Work by Helga Arnalds
MFA Performing Arts Graduate

Where: L141, LHÍ Laugarnesvegur 91, 105 Reykjavík.
August 21st at 18:15
August 22nd at 19:00
August 23rd at 17:00
August 24th at 19:00
August 25th at 18:00
August 26th at 18:30 + Q&A moderated by Sigríður Sunna Reynisdóttir
August 27th at 17:00 and 18:00

Open for booking HERE

Inasand … is an interactive participatory piece, a sense-making experience of collaborative creativity activating your senses. The project becomes a space where researching, experiencing, and interpreting are brought directly to you as an audience, connecting the external and internal through sand.

Tecnical assistance : Valdimar Jóhannsson

8 mm films: Ragnar Arnalds

Thanks to my mentors: Angela Rawlings, Ásdís Sif Gunnarsdóttir, Guðbjörg R. Jóhannesdóttir, Halla Steinunn Stefánsdóttir, Sigríður Sunna Reynisdóttir and Sigríður Þorgeirsdóttir. To Brogan Davidson, my MFA programme director and supporter; Beatrice Blake, my Focusing mentor; Baruch Brenner and Dana Ganahar, my TAE mentors; Rene Baker, my “listening to the material” mentor; Hallveig Thorlacius and Ragnar Arnalds, my life mentors; Kaisa Kukkonen, Mart Piirimees, Valgerður Rúnarsdóttir, Sóley Frostadóttir, Anna Margrét Ólafsdóttir, and Gunnella Hólmarsdóttir, my co-students in the MFA program; Elías, Úlfur and Hallveig my supportive crew; and Egill Ingibergsson and Valdimar Jóhannsson, my technical mentors.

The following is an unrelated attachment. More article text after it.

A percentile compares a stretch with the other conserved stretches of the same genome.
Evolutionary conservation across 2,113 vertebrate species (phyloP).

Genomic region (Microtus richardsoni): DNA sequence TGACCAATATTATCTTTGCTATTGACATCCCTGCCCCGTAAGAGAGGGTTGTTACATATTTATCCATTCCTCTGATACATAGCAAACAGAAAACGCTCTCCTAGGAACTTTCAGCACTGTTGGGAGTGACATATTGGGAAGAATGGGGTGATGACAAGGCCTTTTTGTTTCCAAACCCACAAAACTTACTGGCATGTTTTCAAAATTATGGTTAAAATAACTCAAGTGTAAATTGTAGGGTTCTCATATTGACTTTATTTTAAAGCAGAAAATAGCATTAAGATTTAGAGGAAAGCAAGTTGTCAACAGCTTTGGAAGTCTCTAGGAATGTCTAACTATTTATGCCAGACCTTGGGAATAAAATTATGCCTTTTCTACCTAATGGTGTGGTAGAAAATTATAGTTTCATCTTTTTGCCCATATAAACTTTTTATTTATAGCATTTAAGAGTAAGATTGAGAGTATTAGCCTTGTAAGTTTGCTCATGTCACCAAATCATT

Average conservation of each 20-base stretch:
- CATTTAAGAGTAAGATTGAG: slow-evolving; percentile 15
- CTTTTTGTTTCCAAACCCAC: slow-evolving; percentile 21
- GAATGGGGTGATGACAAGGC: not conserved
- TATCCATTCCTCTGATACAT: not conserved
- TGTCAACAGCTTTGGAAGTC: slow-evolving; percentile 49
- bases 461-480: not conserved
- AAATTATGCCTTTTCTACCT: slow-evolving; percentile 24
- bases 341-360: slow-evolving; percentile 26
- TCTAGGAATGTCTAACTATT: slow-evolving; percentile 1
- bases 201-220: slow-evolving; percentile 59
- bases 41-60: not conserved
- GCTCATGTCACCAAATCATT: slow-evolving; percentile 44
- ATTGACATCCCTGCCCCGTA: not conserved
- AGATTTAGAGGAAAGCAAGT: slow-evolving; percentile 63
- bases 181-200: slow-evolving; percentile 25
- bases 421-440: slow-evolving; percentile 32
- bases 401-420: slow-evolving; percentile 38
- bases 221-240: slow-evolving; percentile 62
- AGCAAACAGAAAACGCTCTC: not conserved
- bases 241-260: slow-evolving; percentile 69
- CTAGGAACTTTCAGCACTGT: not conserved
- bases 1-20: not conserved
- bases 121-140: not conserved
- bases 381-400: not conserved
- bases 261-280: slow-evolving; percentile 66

Please note that the number of seats is limited to 15 people at a time.



Helga Arnalds is a cross-disciplinary artist practicing across the boundaries of performance, visual theatre, and installation. She has developed an internationally recognised body of visual-theatre with her theatre group 10 FINGERS. Her work often focuses on the animation of materials, the inner sensing of both performer and audience, and the creative journey engaging with all of the senses.

“When working with natural materials, I have been curious to explore if it is possible to bring into the performing space the same deep, sensorial experience that people sometimes have in nature.”

“We think more than we can say.
We feel more than we can think.
We live more than we can feel.
And there is much more still.”
(Eugene Gendlin, 1971)